Early and accurate diagnosis of human prion diseases is a long-standing difficulty. Currently, the definitive diagnosis of human prion diseases relies on pathognomonic histological features or PrPSc detection of patients' brain tissue biopsy or autopsy samples, which is not feasible in most cases.
Therefore, clinical diagnosis mainly relies on the combinations of the patient's clinical symptoms. MRI and EEG are used to check for brain damage and detect surrogate markers such as the 14-3-3 protein in Cerebrospinal fluid (CSF), but this is often challenging.
In recent years, the development of in vitro cell-free conversion techniques, such as technologies protein misfolding cyclic amplification (PMCA) and real-time quaking-induced conversion (RT-QuIC), have extensively promoted the diagnosis of human prion diseases. PMCA has high diagnostic accuracy in the blood, CSF, and urine samples of variant Creutzfeldt-Jakob Disease (vCJD) patients. Again, RT-QuIC has high diagnostic accuracy for cerebrospinal fluid, olfactory mucosa, and skin samples of sporadic Creutzfeldt Jakob Disease (sCJD) patients. Applying these two technologies is of great significance to the early clinical diagnosis of human prion diseases and the reduction of blood-borne and iatrogenic transmission of prion.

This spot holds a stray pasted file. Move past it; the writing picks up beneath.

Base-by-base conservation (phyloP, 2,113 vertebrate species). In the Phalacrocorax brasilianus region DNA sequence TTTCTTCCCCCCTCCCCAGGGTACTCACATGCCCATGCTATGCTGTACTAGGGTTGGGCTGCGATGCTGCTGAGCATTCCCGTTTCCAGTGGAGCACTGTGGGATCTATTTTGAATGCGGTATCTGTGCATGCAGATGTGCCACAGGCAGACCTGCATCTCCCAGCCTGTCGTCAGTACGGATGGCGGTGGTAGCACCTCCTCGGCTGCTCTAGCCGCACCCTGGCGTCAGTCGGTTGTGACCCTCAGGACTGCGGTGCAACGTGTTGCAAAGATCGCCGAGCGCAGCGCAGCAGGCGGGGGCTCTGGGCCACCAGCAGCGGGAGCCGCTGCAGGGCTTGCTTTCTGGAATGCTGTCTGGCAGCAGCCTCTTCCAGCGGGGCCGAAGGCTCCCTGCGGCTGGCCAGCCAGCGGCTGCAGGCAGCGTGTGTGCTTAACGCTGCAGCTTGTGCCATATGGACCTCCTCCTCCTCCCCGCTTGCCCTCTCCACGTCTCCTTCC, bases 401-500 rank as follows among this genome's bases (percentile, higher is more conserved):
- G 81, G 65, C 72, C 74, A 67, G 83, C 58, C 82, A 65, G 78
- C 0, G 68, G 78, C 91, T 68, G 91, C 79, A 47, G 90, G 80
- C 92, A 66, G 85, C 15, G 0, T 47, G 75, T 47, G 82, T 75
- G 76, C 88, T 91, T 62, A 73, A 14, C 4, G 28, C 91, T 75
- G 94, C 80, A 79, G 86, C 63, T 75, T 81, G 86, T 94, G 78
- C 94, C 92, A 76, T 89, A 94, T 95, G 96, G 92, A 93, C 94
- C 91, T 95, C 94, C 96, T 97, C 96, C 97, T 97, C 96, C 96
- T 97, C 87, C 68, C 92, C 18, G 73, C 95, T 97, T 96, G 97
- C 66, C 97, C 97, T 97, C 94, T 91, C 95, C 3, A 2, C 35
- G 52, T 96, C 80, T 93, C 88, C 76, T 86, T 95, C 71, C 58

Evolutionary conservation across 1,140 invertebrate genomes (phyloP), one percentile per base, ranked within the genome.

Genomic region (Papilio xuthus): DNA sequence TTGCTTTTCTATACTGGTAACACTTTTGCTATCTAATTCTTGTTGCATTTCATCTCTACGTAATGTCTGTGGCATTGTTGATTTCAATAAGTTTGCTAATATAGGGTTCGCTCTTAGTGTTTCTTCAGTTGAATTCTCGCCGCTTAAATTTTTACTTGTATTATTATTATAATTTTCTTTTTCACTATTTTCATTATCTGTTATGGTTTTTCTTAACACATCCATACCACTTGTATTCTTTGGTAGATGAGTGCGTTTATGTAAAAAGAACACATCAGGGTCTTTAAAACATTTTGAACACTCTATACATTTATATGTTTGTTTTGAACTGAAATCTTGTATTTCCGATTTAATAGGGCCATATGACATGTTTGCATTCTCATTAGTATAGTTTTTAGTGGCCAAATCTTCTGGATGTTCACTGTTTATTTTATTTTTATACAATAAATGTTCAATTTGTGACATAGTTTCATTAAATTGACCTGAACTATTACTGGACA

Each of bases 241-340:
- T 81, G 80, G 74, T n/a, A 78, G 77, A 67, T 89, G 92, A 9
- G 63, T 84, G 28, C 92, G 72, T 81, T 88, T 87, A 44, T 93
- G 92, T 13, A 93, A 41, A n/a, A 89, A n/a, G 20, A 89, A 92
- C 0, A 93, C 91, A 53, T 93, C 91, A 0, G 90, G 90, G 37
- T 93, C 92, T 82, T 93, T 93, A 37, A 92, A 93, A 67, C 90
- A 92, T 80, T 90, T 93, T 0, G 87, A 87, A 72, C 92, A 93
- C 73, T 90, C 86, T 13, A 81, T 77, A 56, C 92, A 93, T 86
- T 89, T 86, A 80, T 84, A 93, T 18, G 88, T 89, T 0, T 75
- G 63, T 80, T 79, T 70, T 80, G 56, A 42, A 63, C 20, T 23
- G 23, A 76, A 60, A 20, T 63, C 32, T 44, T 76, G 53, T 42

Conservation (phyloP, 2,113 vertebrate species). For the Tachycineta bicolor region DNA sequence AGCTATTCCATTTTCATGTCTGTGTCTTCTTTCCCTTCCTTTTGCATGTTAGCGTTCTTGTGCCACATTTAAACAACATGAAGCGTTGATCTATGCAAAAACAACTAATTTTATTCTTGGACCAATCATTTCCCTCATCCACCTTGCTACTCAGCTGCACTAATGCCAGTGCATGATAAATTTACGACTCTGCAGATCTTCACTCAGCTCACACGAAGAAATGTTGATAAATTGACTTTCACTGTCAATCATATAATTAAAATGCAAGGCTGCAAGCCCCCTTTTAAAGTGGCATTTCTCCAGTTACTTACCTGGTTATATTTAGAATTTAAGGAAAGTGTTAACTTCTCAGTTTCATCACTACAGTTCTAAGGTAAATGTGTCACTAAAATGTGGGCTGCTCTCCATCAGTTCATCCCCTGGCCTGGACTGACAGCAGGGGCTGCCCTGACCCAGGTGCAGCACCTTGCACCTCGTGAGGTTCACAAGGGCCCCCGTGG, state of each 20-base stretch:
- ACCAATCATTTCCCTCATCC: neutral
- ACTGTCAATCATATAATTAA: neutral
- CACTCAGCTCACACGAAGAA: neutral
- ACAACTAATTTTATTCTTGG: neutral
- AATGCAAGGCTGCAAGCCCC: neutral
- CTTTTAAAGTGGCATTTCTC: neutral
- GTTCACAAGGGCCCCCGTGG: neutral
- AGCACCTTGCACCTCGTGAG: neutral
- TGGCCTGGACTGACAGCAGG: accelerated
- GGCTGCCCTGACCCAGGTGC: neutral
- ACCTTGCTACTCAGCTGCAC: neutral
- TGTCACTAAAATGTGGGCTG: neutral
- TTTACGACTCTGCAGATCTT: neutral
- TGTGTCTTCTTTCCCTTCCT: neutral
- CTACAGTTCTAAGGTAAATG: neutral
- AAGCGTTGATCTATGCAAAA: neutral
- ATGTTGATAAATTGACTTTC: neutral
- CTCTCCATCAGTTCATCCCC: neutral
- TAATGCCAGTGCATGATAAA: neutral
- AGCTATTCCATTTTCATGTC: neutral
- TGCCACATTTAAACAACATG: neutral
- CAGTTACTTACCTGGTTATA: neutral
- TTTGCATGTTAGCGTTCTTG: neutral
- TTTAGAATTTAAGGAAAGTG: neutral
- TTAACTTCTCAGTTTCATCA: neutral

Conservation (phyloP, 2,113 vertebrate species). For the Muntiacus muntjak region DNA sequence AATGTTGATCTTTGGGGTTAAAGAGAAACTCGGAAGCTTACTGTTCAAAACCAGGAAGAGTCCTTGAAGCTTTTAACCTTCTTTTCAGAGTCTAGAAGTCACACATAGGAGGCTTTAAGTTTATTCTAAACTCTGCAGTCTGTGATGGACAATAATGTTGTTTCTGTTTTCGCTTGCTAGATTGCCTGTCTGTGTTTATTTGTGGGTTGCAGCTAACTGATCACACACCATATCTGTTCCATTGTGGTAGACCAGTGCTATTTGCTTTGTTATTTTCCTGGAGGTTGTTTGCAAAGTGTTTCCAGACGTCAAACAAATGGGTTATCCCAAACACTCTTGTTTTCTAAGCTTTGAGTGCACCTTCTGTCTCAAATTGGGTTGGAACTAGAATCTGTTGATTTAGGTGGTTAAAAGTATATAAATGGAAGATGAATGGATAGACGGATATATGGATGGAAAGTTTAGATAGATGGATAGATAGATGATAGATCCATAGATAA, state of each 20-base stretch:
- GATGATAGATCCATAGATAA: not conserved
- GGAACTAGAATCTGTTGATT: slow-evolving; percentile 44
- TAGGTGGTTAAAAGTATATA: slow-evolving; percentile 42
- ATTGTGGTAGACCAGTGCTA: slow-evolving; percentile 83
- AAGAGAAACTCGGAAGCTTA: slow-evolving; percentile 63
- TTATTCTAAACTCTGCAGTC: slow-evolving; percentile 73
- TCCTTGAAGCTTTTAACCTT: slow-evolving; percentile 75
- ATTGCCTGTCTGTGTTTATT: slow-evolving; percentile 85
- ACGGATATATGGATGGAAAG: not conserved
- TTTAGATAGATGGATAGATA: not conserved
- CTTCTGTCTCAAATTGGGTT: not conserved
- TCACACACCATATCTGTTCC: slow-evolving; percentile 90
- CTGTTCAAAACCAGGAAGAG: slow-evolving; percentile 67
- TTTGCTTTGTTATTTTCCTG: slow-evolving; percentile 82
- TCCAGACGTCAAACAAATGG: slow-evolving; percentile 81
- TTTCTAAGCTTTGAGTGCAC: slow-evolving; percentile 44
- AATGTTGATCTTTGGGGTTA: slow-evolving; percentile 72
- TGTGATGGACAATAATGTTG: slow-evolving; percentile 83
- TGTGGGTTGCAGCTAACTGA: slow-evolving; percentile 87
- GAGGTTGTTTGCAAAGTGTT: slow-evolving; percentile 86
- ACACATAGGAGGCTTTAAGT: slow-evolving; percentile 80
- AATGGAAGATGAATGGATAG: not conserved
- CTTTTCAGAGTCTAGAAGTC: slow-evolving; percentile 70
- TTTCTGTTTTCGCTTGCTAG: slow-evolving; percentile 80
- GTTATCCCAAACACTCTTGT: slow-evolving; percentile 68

- Analysis of research shows PMCA has high diagnostic accuracy in vCJD patients.
- Analysis of research shows RT-QuIC has high diagnostic accuracy in sCJD patients.
- Reports suggest PMCA and RT-QuIC have significance in diagnosis of prion diseases.
Wu, J., et al. (2021) Protein amplification technology: New advances in human prion disease diagnosis. Biosafety and Health. doi.org/10.1016/j.bsheal.2021.09.003.